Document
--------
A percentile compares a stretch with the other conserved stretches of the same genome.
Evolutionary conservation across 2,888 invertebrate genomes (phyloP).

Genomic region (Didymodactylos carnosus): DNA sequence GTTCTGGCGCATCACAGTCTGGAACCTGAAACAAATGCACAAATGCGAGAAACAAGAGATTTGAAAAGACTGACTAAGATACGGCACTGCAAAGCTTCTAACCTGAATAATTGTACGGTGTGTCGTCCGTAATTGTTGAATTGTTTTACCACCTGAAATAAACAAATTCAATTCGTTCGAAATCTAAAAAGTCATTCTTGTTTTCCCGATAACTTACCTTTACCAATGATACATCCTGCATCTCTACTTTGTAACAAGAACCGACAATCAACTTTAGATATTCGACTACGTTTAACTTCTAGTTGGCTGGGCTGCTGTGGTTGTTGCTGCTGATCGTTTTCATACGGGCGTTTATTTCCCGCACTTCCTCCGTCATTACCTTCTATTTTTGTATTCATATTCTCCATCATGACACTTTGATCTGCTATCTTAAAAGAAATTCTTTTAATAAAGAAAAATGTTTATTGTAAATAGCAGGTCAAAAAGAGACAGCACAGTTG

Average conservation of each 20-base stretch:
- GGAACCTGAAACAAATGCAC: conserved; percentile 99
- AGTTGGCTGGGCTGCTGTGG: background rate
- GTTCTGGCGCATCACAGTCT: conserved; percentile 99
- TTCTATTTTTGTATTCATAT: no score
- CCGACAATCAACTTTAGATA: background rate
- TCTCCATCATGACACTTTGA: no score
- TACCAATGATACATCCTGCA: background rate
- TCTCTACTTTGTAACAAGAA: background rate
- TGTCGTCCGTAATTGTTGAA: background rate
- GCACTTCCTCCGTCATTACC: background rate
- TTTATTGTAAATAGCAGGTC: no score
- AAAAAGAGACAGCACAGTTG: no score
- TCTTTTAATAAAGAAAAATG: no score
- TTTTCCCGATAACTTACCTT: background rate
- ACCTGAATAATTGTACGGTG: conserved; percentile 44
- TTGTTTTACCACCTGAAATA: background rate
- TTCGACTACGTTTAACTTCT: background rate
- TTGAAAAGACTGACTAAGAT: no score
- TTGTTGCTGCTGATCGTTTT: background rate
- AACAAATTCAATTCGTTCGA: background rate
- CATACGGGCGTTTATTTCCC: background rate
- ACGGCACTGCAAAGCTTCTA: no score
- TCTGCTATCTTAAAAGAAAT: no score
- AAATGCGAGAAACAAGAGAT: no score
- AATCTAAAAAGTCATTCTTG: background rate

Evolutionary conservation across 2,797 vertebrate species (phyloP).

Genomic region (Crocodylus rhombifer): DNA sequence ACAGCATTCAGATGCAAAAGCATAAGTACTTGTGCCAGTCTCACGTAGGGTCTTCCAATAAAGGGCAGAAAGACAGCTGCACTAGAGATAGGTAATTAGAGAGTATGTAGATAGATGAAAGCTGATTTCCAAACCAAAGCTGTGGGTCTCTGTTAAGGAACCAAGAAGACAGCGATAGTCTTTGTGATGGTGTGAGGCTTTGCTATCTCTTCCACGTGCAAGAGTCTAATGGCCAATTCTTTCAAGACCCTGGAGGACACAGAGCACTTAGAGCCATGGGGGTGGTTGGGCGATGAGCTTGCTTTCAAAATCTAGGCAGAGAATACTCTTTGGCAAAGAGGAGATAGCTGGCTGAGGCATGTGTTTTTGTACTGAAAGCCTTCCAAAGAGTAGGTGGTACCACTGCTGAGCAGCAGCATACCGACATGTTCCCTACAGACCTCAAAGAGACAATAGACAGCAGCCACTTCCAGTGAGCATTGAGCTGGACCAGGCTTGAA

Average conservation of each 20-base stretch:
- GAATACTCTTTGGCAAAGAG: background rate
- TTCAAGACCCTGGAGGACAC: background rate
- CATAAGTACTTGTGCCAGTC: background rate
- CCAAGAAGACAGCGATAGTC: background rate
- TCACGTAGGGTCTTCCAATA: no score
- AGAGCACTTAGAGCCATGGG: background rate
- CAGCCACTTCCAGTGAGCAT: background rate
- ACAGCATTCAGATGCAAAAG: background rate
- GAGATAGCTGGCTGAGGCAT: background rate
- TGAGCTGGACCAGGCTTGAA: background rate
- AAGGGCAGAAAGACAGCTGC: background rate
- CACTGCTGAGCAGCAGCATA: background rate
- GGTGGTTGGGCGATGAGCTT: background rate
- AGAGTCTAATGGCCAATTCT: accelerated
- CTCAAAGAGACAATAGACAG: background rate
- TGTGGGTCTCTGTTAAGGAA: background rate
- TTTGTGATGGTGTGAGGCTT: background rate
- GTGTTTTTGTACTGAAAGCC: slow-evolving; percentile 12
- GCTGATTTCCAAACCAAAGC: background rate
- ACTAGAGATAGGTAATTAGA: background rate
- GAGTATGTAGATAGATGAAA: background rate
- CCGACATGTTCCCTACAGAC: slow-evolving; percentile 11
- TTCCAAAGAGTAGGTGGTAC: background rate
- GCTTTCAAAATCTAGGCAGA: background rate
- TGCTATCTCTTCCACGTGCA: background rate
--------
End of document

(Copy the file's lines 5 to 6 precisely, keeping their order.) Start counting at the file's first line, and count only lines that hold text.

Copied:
- GGAACCTGAAACAAATGCAC: conserved; percentile 99
- AGTTGGCTGGGCTGCTGTGG: background rate